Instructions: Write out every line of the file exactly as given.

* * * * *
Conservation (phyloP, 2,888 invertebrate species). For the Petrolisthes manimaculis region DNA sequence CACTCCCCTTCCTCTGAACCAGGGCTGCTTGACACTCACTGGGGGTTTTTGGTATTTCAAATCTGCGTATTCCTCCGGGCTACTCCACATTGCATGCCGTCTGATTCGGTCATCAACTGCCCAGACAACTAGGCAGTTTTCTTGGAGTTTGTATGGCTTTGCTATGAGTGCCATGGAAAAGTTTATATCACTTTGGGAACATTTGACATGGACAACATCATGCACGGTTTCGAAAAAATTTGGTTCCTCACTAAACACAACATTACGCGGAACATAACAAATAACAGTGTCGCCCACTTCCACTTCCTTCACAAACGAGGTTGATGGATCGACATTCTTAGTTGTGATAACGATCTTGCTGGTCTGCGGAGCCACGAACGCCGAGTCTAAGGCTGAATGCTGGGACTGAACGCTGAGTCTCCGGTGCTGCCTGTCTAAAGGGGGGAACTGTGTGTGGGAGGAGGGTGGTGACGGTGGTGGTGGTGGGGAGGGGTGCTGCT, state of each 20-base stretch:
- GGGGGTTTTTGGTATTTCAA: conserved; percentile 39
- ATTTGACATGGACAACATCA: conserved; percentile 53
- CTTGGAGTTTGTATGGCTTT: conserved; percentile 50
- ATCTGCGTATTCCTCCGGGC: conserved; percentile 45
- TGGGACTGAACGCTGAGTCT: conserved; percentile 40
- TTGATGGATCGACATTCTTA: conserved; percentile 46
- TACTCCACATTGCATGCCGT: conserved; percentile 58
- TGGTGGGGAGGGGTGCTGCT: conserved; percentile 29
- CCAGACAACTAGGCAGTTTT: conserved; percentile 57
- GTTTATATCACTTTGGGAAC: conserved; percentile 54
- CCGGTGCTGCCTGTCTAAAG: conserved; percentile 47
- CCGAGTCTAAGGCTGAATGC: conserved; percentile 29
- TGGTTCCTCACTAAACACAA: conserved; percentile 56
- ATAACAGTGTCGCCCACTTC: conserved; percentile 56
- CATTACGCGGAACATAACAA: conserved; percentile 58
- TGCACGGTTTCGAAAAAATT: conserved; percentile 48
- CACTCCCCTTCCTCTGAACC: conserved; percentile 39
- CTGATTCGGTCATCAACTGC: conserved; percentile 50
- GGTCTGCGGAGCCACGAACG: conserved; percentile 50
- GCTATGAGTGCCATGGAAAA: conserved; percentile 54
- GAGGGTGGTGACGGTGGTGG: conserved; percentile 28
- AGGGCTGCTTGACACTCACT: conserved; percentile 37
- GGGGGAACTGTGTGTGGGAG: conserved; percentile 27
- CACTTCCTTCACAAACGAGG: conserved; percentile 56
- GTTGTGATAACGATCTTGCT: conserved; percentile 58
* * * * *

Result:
Conservation (phyloP, 2,888 invertebrate species). For the Petrolisthes manimaculis region DNA sequence CACTCCCCTTCCTCTGAACCAGGGCTGCTTGACACTCACTGGGGGTTTTTGGTATTTCAAATCTGCGTATTCCTCCGGGCTACTCCACATTGCATGCCGTCTGATTCGGTCATCAACTGCCCAGACAACTAGGCAGTTTTCTTGGAGTTTGTATGGCTTTGCTATGAGTGCCATGGAAAAGTTTATATCACTTTGGGAACATTTGACATGGACAACATCATGCACGGTTTCGAAAAAATTTGGTTCCTCACTAAACACAACATTACGCGGAACATAACAAATAACAGTGTCGCCCACTTCCACTTCCTTCACAAACGAGGTTGATGGATCGACATTCTTAGTTGTGATAACGATCTTGCTGGTCTGCGGAGCCACGAACGCCGAGTCTAAGGCTGAATGCTGGGACTGAACGCTGAGTCTCCGGTGCTGCCTGTCTAAAGGGGGGAACTGTGTGTGGGAGGAGGGTGGTGACGGTGGTGGTGGTGGGGAGGGGTGCTGCT, state of each 20-base stretch:
- GGGGGTTTTTGGTATTTCAA: conserved; percentile 39
- ATTTGACATGGACAACATCA: conserved; percentile 53
- CTTGGAGTTTGTATGGCTTT: conserved; percentile 50
- ATCTGCGTATTCCTCCGGGC: conserved; percentile 45
- TGGGACTGAACGCTGAGTCT: conserved; percentile 40
- TTGATGGATCGACATTCTTA: conserved; percentile 46
- TACTCCACATTGCATGCCGT: conserved; percentile 58
- TGGTGGGGAGGGGTGCTGCT: conserved; percentile 29
- CCAGACAACTAGGCAGTTTT: conserved; percentile 57
- GTTTATATCACTTTGGGAAC: conserved; percentile 54
- CCGGTGCTGCCTGTCTAAAG: conserved; percentile 47
- CCGAGTCTAAGGCTGAATGC: conserved; percentile 29
- TGGTTCCTCACTAAACACAA: conserved; percentile 56
- ATAACAGTGTCGCCCACTTC: conserved; percentile 56
- CATTACGCGGAACATAACAA: conserved; percentile 58
- TGCACGGTTTCGAAAAAATT: conserved; percentile 48
- CACTCCCCTTCCTCTGAACC: conserved; percentile 39
- CTGATTCGGTCATCAACTGC: conserved; percentile 50
- GGTCTGCGGAGCCACGAACG: conserved; percentile 50
- GCTATGAGTGCCATGGAAAA: conserved; percentile 54
- GAGGGTGGTGACGGTGGTGG: conserved; percentile 28
- AGGGCTGCTTGACACTCACT: conserved; percentile 37
- GGGGGAACTGTGTGTGGGAG: conserved; percentile 27
- CACTTCCTTCACAAACGAGG: conserved; percentile 56
- GTTGTGATAACGATCTTGCT: conserved; percentile 58